Keywords: latin america, social, economy, international trade, china, competitividad
  16. By: Volker Grossmann (University of Fribourg, CESifo and IZA); Thomas M. Steger (ETH Zurich and CESifo)
    Abstract: The theory of endogenous technical change has deeply contributed to our understanding of the fundamental sources of economic growth and development. In this chapter we survey important contributions in the field by focussing on the basic structure of endogenous growth models with horizontal as well as vertical innovation and emphasizing important implications for growth policy. We address issues like the scale effect problem, directed technological change to understand the evolution of wage inequality, long-run divergence between the innovating North and the imitating South due to inappropriate technology in the South, the relationship between trade and growth, competition and R&D, and the role of imperfect capital markets for R&D-based growth.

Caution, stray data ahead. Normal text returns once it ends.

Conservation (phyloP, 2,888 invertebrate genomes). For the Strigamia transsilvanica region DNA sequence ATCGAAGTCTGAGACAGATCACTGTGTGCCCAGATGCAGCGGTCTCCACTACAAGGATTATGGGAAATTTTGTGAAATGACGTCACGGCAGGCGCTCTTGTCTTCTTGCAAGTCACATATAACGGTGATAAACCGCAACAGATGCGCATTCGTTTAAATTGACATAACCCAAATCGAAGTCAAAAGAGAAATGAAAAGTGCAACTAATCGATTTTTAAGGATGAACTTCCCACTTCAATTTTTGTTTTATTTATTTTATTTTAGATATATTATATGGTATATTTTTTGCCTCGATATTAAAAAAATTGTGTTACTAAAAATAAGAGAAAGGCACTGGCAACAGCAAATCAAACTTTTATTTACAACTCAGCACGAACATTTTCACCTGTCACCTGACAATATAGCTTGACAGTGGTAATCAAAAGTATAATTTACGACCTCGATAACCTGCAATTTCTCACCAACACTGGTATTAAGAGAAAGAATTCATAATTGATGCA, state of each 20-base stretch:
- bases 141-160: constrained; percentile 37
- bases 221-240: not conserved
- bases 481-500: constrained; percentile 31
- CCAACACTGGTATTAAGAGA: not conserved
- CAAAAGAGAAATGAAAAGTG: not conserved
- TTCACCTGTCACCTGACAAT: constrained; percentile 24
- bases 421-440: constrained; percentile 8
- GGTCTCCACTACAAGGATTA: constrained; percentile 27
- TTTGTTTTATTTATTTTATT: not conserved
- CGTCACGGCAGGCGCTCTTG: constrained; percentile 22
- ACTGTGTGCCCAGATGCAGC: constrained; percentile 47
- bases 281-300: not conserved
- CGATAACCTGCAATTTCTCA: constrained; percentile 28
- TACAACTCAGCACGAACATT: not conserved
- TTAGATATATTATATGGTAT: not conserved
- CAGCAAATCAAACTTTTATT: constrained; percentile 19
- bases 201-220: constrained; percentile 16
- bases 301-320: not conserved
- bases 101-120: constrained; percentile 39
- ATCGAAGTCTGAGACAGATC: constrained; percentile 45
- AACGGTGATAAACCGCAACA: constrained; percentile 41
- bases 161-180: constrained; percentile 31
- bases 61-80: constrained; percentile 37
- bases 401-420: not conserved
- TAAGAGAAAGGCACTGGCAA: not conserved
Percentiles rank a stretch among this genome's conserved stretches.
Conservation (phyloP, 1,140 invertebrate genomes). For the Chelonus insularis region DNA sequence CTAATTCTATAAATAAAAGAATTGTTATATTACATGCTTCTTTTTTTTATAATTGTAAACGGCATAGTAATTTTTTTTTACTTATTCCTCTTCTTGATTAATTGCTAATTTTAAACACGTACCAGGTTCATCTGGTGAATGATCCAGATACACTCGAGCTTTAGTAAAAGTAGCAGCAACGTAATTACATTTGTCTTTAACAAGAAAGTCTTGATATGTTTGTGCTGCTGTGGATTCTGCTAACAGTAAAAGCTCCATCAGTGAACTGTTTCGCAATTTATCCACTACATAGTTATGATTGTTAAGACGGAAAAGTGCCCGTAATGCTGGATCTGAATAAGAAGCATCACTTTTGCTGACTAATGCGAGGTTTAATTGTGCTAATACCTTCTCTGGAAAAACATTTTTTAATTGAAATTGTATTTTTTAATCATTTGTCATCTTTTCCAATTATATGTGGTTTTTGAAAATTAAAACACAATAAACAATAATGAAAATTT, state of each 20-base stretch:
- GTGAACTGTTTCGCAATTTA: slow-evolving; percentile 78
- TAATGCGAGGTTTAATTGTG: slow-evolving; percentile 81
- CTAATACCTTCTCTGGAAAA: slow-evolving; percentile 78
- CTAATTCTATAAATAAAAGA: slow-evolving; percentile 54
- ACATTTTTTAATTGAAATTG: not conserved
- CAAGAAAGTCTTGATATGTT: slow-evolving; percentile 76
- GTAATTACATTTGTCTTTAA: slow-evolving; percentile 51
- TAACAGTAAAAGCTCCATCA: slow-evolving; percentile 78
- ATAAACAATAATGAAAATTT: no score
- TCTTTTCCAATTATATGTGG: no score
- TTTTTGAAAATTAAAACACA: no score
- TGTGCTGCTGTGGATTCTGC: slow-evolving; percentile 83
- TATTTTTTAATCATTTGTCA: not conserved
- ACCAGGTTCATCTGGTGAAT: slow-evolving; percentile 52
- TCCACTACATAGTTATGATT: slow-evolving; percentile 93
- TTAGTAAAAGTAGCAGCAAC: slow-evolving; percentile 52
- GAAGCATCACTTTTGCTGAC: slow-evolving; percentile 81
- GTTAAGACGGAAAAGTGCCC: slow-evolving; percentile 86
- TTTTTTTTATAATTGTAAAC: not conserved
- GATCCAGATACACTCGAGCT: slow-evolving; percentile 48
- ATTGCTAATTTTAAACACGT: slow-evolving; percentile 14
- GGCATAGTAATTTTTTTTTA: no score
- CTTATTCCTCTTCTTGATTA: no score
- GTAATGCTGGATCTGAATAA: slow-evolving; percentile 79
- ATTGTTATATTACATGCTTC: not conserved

Keywords: endogenous technical change, economic growth, horizontal innovations, scale effects, vertical innovations
    JEL: O10 O30 O40
    Date: 2007–01
  17. By: Petra Behrens (School of Economics and Finance, Queensland University of Technology)
    Abstract: By looking at very different aspects of regional economic development theory and policy as well as geographical areas, this paper provides a foundation of economic strategies applicable to many regions. The focus is set on a flexible and holistic approach to be able to include a wide range of economic development and wellbeing indictor and to offer an alternative to the neoclassical development framework. The European regional policy is used as an example to analyse policy in a theoretical economic development framework. The Australian example is a practical case study of a small rural shire showing the issues individual regions are facing when they are dealing with regional development on a local level.
  18. By: Cools, E.; Van den Broeck, H.